Omniauth, Messaging, and Fat Models at Red Dirt Ruby Conference

Last week I took a trip out to Oklahoma for the second annual Red Dirt Ruby Conference. It was a good chance to meet with community members from around the country. There were a bunch of new people and quite a few familiar faces.

Overall, the quality and quantity of content were very high. I’ve got a few favorites to present below.

Omniauth from the Ground Up

Omniauth makes it easy to connect with third party authentication from your Ruby application. I was able to implement sign in with github in less than ten minutes and a very small amount of code. Omniauth supports a ton of different authentication methods. It’s not just OAuth, there’s even an LDAP adapter. From the README on github.

OmniAuth is a Rack-based authentication system for multi-provider external authentcation. OmniAuth is built from the ground up on the philosophy that authentication is not the same as identity, and is based on two observations:

  1. The traditional ‘sign up using a login and password’ model is becoming the exception, not the rule. Modern web applications offer external authentication via OpenID, Facebook, and/or OAuth.
  2. The interconnectable web is no longer a dream, it is a necessity. It is not unreasonable to expect that one application may need to be able to connect to one, three, or twelve other services. Modern authentication systems should allow a user’s identity to be associated with many authentications.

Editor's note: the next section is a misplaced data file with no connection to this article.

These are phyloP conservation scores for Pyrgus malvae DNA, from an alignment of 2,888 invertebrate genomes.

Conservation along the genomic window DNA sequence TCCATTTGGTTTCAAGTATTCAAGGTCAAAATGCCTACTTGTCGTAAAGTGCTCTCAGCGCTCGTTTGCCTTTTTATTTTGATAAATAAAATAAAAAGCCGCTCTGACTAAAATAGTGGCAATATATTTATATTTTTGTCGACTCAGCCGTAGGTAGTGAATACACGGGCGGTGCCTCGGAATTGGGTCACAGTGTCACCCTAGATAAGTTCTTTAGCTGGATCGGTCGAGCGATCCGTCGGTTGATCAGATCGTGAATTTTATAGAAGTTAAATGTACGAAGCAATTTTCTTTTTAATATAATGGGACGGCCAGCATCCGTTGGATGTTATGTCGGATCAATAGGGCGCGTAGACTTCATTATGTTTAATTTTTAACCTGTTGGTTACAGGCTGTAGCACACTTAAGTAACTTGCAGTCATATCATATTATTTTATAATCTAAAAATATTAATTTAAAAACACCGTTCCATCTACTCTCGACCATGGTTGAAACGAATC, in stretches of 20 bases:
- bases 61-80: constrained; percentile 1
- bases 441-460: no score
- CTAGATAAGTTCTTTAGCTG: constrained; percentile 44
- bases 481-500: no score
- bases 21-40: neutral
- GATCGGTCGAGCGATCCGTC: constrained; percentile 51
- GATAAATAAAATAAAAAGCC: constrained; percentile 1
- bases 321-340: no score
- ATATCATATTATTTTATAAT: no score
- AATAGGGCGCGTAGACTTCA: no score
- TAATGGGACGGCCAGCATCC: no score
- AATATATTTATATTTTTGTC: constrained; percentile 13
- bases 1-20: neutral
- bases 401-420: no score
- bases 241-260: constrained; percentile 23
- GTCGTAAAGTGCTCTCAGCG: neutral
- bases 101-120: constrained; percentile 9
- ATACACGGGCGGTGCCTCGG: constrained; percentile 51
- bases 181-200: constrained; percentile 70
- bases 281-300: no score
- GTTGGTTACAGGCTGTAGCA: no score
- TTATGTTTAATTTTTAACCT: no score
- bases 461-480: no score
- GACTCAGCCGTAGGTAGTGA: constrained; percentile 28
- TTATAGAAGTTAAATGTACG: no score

Reimagining Rails Messaging

This talk was one of the best I’ve seen in a while. Gerred Dillon presented some options on messages systems for Rails applications. In addition to projecting slides for the talk, the presenter had a Rails app that was serving the slides to our laptops. He used the messaging techniques he was describing during the talk to update our screens as he advanced.

Fat Models aren’t Enough

By far, the most lively session was by Jeff Casimir. He walked through some “best practices” and a set of very opinionated principles. Jeff is a teacher, and is the driving force behind Code School. If you’re interested in learning Ruby on Rails, I highly suggest you check out their course Rails for Zombies.